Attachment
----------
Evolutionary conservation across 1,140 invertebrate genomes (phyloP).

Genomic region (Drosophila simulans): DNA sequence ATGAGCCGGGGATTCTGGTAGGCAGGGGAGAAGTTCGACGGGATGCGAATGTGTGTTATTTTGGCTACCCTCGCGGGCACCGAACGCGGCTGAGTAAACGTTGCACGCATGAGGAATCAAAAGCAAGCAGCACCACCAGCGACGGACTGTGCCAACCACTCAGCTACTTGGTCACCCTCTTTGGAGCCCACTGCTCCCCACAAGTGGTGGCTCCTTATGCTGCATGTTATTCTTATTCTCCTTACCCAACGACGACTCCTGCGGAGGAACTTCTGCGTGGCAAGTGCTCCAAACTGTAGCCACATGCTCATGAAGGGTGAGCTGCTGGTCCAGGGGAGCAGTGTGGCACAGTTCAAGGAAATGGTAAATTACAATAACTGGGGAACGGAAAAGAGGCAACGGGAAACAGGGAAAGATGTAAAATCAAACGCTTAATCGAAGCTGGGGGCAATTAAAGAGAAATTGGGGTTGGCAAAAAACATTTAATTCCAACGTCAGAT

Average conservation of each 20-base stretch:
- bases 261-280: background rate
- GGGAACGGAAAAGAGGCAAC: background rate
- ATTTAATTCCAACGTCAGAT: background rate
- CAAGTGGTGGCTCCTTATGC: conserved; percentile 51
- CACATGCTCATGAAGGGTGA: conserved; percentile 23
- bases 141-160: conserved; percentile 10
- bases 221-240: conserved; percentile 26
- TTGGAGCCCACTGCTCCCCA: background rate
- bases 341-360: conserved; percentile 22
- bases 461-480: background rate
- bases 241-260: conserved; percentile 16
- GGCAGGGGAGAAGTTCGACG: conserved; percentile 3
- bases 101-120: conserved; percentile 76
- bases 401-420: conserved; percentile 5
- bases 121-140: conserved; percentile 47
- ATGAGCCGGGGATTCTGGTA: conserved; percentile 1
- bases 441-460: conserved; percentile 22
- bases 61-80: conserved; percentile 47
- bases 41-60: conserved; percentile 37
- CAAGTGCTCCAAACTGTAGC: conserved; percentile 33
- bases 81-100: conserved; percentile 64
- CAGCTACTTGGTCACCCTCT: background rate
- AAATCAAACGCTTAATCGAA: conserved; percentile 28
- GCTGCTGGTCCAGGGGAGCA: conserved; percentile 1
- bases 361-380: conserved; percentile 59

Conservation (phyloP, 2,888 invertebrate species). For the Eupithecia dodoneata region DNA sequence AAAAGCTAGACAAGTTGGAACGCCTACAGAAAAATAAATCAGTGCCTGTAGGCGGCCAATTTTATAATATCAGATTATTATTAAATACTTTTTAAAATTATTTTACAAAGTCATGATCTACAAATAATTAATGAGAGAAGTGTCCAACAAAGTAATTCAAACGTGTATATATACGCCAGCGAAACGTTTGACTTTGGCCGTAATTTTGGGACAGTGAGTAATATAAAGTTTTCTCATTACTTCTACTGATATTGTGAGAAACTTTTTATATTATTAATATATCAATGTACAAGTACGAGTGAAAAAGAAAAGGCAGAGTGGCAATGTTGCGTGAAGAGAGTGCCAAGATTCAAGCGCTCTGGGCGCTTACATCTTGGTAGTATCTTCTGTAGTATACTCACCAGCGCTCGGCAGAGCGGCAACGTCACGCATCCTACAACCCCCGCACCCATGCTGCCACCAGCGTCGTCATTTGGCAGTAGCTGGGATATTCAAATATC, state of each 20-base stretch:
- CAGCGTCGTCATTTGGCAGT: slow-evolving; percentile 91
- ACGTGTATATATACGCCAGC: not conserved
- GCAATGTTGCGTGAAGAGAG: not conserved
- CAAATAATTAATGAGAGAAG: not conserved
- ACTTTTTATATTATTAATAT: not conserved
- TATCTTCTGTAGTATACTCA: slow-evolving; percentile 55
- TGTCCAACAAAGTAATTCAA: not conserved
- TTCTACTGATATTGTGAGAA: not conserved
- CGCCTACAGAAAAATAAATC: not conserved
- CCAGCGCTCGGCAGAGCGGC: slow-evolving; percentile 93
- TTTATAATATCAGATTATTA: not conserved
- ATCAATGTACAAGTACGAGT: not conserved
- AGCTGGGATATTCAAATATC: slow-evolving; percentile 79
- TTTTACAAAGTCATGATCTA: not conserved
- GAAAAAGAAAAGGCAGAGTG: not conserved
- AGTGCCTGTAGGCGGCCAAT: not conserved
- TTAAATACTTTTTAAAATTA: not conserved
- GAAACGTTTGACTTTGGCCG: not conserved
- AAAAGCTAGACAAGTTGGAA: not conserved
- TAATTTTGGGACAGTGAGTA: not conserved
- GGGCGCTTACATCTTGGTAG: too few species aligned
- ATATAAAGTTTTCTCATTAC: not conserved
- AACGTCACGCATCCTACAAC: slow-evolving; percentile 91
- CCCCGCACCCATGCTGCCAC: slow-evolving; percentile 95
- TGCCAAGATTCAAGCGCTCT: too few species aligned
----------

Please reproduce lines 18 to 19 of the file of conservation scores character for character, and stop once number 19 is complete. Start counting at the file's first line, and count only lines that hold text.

- bases 121-140: conserved; percentile 47
- ATGAGCCGGGGATTCTGGTA: conserved; percentile 1